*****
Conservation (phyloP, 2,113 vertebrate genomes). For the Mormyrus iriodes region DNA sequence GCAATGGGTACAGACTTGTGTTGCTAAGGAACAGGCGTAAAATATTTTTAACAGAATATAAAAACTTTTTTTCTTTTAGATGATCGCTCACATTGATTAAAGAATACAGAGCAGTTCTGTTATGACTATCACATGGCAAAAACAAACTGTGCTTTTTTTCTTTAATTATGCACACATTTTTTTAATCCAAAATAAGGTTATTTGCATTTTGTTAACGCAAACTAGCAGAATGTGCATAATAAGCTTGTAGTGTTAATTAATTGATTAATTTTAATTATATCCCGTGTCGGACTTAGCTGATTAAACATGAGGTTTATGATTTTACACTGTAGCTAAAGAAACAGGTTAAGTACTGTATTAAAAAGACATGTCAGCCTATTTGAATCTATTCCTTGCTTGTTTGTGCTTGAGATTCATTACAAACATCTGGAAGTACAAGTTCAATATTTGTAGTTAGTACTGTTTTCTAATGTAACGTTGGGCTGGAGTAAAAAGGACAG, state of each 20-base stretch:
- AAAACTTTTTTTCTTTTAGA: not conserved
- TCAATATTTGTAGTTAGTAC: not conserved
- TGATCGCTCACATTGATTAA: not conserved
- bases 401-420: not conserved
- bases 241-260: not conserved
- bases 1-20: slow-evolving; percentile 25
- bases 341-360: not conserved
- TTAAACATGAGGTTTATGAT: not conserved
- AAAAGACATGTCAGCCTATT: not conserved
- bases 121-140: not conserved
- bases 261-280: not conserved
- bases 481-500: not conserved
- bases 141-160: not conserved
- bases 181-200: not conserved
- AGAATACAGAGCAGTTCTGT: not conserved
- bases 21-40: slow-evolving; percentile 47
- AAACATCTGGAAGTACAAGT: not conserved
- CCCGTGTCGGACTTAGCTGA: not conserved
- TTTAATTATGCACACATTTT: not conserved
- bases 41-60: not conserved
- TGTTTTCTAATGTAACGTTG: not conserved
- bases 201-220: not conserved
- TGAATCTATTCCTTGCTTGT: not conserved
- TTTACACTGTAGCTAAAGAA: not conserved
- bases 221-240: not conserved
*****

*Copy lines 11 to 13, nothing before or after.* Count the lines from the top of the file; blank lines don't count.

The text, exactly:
- bases 121-140: not conserved
- bases 261-280: not conserved
- bases 481-500: not conserved